3. Brian on said:

    Hi Scott,

    Had to fill some holes on the wooden window sills as I’ve left the mildew for too long. I’m treating them with 1:10 diluted bleach.

    Question: Do I have to wait for the bleach-treated window to be completely dry before applying linseed putty, or is it okay to apply immediately when still slightly damp?

    • Brian, I’d probably treat with something a bit stronger like 1:3 bleach and let the surface dry out before applying putty. You should also either prime any bare wood with an oil-based primer or wipe on some boiled linseed oil before applying the putty to keep the wood from sucking the oil out of the putty too quickly.

  4. Mike on said:

    Hi Scott, must you wait until the putty has set (2-3 weeks) until the windows can be installed. My windows are ground floor and I’m not keen on leaving the windows boarded up for 2-3 weeks in an existing family home.

    • The windows can be installed prior to the putty developing a skin and then painted in place or pulled out to paint once the putty is ready. Check with the putty manufacturer because the cure time for the putty may be shorter or longer. The 2 week rule is just a rough guideline.

      • Mike on said:

        Thanks Scott. Will new putty bond with old putty, if replacing just the portions of old putty that have now eroded? I noticed your video is a full restoration, but is this necessary if only 1-2 inches (of an 18 inch) glass panel now needs replacing.

  5. Michelle bonnes on said:

    great Discussion. thank you for keeping it alive.
    I have been restoring my old wooden windows. I use sacro multi glaze and love it. My question. Most of the windows do not have glazing between the rabbit and the glass. from everything I have read it seems that it is best practice. The windows are probably 1940 ish and are in good shape wood wise-no rot. Can you comment on if this is absolutely necc.

    • Michelle, it is a best practice. The amount of putty is almost unnoticeable (usually less than 1/16″) so you may not notice it but it is likely there.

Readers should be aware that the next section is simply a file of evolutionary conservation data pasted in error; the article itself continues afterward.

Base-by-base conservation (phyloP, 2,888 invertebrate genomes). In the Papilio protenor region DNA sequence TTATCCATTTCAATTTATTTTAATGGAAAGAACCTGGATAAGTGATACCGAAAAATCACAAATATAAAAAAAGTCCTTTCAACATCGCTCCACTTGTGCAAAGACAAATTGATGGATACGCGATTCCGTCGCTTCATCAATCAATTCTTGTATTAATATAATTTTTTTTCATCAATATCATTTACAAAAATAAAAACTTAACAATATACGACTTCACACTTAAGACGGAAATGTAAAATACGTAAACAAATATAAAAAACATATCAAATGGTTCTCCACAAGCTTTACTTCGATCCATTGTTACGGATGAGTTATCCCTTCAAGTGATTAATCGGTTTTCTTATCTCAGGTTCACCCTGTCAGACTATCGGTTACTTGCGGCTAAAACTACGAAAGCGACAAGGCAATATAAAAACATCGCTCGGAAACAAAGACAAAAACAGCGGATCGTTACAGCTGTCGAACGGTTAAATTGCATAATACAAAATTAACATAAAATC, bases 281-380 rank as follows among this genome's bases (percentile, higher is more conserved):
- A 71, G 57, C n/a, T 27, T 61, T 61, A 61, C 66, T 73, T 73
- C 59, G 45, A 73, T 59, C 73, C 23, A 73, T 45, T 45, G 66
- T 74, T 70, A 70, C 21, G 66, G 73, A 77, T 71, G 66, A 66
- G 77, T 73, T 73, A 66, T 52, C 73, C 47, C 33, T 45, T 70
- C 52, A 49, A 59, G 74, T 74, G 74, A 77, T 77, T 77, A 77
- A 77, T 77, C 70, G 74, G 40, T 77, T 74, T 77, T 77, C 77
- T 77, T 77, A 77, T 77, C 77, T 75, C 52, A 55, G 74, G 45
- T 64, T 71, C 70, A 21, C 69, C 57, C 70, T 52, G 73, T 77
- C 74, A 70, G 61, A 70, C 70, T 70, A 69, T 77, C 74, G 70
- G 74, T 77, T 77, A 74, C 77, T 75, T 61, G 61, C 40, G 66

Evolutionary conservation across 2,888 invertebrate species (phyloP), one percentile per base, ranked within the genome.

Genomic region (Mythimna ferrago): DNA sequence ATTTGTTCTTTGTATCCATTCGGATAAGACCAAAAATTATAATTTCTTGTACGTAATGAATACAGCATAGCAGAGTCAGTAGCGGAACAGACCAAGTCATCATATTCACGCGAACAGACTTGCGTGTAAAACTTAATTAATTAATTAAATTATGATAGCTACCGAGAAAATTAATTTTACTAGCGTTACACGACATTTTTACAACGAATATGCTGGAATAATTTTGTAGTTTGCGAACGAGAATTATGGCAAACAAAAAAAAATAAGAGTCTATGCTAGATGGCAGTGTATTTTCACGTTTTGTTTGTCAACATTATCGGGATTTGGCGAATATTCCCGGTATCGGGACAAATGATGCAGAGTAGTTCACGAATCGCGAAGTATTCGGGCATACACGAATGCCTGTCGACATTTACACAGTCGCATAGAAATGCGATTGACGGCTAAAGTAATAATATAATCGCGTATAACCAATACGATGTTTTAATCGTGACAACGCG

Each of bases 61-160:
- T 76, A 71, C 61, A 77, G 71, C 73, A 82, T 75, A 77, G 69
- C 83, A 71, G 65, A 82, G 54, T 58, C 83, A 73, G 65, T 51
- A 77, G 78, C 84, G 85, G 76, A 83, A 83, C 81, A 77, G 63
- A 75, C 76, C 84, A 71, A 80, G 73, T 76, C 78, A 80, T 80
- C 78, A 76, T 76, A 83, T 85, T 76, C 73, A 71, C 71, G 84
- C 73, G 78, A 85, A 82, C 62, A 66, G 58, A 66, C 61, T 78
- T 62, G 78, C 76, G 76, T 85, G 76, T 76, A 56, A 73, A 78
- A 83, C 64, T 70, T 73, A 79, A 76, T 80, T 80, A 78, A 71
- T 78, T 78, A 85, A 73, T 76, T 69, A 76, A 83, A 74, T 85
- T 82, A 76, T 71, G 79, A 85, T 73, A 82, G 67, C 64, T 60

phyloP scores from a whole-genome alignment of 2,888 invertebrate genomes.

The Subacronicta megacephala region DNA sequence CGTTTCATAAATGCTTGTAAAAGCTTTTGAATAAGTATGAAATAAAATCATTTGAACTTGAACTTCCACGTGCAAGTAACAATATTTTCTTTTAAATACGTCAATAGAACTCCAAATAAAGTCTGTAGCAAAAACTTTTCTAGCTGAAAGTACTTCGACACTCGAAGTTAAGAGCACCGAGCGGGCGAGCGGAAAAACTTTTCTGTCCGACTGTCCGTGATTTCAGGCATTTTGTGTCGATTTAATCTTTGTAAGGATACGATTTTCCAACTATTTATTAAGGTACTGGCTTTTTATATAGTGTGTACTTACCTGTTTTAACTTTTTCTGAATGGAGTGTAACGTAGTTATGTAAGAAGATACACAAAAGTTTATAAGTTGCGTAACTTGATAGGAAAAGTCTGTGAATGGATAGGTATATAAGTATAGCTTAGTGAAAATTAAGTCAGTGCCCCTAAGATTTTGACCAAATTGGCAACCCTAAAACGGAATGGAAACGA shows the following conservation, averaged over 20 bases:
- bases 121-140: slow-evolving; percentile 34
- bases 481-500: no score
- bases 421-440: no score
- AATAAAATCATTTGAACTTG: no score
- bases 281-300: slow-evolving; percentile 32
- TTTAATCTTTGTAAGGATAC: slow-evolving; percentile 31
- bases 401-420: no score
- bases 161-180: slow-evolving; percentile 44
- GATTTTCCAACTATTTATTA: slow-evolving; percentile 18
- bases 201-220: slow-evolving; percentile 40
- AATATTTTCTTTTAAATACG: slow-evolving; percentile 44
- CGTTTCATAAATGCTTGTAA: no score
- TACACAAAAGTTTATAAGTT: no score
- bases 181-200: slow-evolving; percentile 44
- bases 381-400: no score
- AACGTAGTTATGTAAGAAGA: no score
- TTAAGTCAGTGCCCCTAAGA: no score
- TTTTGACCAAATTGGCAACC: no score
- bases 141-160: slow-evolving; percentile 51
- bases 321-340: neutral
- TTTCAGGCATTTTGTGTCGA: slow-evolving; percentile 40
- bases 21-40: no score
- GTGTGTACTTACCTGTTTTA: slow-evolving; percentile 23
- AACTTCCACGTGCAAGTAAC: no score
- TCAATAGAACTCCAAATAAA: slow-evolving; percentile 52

6. Joe Kline on said:

    I live in an old house that has 35 double hung windows and 35 wood storm windows. The paint that can be purchased today is inferior in quality and the storm windows need to have the glazing repaired and need to be repainted about every five years. It doesn’t get done that often but that is how long the paint lasts.

    Many years ago the paint store in town carried a line of paints called Bronzite. Bronzite was a line of green paints. It held up very well and lasted for many more years than today’s best paints available to homeowners. When I was a kid my father, who was a carpenter, had me mix up dried out glazing compound by hand. Knead whiting (calcium carbonate) and linseed oil with dried out glazing compound until the desired consistency is reached. What a mess.

    I have used Dap 33 glazing compound for as long as I can remember only because that is all that was available in stores. I am not thrilled with Dap 33 as I find it can flake off, pull away from the glass and does not seem to hold up as well as I would like.

    I know a little about glazing windows from years of experience. I own three houses with old windows so I often find myself replacing broken glass. You haven’t had fun glazing until you try to remove white lead that was used for glazing compound.

    Two questions:

    1) What is the purpose of the bedding before the glass pain is installed in the windows? I have never seen old windows that were installed in a bed of compound and I have never bothered to bed glass when making repairs.

    2) What happens if you don’t wait the two weeks for the glazing compound to skin over before painting? This is not practical when you are repairing the glazing and painting 35 storm windows. I generally wait a few days, but two weeks in not practical.

    • Joe, the bedding, air seals the individual panes of glass and also helps prevent rattling windows and guards against condensation damage. As for the 2 weeks waiting time that is what Sarco recommends for their putty. If you paint too soon the oils in the putty will cause the paint to fail almost immediately. There are other options like Aquaglaze which is paintable the next day. Also you can use linseed oil putty and linseed oil paint which allows you to paint immediately after glazing.